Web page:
In Spike Jonze's recent movie, Her, a love-shy Joaquin Phoenix falls for his computerised PA. Software with the voice of Scarlett Johansson, this AI assistant is envisaged as a super-sophisticated Siri. Now, while a man going gaga for a silicone seductress is, on the surface, rather sad, the film is interesting because on some level we identify with this notion of having a 'relationship' with technology. The three paradigm shifts of the internet, social media and mobile, have evolved to make digital technology a truly integral part of the shared human experience.
It's a startling statistic that 50% of 18- to 34-year-olds reach for Facebook within one minute of waking up in the morning. By implication, they are reaching for their mobile devices before they reach for their loved ones. To underscore that further, technology is there for all our most personal moments.
For devout Catholics, for example, the 2013 Papal inauguration was one of their most auspicious occasions - something they wanted share with the world in real-time. This is evidenced by this telling photo - comparing the previous inauguration of 2005 with 2013...
[All rights reserved NBC News/Micheal Sohn AP]
If a picture speaks a thousand words, this snapshot eloquently reflects how technology has swept over us in just a few short years - empowering our human behaviours to share experiences and connect via a sea of shining windows onto our world. With 6.7 billion mobile devices on Earth and 5 exabytes - that's 5 quintillion bytes - of data being shared this year (a figure forecast to quadruple by 2017), there is no question that we are deeply involved in a relationship with our technology.
The question at hand is: what kind of mature relationship do we want? And by extension: Will it be a healthy one for humanity?
Building on concepts we formed while at the global tech conference SXSWi this year, I think the movement that will define this relationship in the future is 'Humanising Technology'. Four concepts that sit beneath this are as follows:
• Platforms not products: technology must work across a broad range of software and devices to expand, not restrict, experience.
• Divine data: next-level algorithms will curate and suggest content discovery, based on extrapolating what you might like from what you currently like.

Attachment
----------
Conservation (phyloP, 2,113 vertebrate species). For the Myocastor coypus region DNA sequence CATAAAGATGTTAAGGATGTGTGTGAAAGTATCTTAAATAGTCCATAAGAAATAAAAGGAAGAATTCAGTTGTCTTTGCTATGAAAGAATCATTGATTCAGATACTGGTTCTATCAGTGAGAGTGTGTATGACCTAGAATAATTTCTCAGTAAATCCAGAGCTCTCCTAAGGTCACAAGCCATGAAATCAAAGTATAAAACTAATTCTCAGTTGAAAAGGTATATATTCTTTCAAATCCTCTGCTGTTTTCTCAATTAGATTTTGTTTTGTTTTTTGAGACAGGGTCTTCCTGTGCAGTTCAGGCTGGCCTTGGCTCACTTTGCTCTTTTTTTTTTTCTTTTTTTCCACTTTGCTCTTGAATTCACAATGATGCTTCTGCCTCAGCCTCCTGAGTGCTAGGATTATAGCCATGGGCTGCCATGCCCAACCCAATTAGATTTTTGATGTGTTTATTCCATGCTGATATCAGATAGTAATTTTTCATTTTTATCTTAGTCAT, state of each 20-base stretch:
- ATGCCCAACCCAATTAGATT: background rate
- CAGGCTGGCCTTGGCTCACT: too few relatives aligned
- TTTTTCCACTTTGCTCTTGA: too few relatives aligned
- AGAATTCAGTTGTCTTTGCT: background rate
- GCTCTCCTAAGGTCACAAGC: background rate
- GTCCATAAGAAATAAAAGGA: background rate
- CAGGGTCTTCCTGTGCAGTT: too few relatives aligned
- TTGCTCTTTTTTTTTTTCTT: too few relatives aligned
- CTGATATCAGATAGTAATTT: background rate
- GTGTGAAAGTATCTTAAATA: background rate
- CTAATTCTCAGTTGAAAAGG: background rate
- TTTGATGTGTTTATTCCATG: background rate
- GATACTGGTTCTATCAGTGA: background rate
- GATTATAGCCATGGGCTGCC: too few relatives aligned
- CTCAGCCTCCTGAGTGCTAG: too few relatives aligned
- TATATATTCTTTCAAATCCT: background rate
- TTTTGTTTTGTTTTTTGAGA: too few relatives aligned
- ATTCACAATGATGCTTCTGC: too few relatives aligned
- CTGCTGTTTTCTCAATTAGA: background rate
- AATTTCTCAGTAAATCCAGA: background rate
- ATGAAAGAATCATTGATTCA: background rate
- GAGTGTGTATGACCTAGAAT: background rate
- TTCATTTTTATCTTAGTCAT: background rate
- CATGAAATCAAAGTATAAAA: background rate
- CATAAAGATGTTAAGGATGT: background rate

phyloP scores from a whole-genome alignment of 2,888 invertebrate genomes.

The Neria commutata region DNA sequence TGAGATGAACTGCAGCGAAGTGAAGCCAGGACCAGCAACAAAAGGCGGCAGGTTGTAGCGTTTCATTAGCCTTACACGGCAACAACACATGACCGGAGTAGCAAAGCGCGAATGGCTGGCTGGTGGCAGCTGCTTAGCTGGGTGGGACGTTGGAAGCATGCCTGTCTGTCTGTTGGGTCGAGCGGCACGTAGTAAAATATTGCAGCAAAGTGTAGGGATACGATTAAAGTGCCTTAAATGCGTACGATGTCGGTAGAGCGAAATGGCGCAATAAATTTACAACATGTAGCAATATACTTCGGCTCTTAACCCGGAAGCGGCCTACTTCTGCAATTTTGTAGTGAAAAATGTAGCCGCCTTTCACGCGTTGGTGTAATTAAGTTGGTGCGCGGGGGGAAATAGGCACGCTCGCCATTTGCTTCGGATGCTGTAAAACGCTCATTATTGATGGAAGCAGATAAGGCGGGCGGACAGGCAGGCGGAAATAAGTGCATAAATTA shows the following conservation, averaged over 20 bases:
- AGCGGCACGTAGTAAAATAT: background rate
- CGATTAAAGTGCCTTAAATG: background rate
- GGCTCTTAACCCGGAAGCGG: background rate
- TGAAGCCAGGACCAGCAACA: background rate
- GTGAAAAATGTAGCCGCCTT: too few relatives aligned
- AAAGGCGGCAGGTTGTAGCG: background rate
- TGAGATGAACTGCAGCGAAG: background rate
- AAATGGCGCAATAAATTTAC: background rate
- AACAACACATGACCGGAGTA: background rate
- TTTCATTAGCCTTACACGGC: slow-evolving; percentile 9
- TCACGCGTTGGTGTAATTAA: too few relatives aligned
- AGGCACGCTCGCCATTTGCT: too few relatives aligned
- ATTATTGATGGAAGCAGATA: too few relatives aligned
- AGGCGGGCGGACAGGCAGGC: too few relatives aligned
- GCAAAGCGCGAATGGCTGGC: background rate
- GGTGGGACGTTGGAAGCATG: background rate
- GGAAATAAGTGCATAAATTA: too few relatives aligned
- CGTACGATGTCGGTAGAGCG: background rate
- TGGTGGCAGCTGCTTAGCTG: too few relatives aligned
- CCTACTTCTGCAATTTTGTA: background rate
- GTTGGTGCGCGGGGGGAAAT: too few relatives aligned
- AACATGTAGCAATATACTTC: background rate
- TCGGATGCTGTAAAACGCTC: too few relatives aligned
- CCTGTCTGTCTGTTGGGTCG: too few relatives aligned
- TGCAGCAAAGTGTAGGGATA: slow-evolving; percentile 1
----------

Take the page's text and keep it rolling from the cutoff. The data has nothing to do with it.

• Invisible interface: the way we control technology will become increasingly more human and intuitive, e.g. the Xbox Kinect and Leap Motion.
• Quantified self: helping us to better understand our personal data and enrich our health and life control, by better understanding our own habits.
When we look at what we get up to with technology (keeping it clean), it's interesting to see how usage has evolved around the concepts above. Where at first there was a sense of messing about with the novelty of new technology (e.g. Facebook 'pokes'), true adoption over time has been driven mostly by utility, which can be in the context of business or pleasure.
Dr Genevieve Bell, Intel's Director of Interaction and Experience Research, sums it up like this: "We've put technology on our bodies to make ourselves better, to find a way to kind of move through the world and extend ourselves." I'd assert that this 'extension' doesn't have to be all work and no play; it can be functional (e.g. Google search/Maps), or more emotional -wanting to share things with friends (e.g. Facebook and Twitter).
This mix exists in technology as a reflection of human beings - and a natural part of that is mobility. The latest Nielsen stats on mobile usage support this thinking: with Facebook and Google maps vying for the top usage spot, and weather apps and Google search in close contention. These rankings vary on whether we are talking about Apple or Android users. On the surface at least, the Android platform seems to reflect a more utilitarian mindset.
Dr Bell again talks eloquently about how people perceive their relationship with their technology. She highlights how one of her interviewees had this to say, typically, about their smartphone: "I fight with it sometimes, but we make up, and I know it will always have my back." Bell adds to this by reflecting on Google's latest hardware, the Moto X smartphone. This device has a built-in feature that means it's always actively listening for verbal instructions that start with: "OK Google", even from standby. Bell says this is pointing at something deep and meaningful in terms of how technology responds to us: "There's an implicit promise in the listening."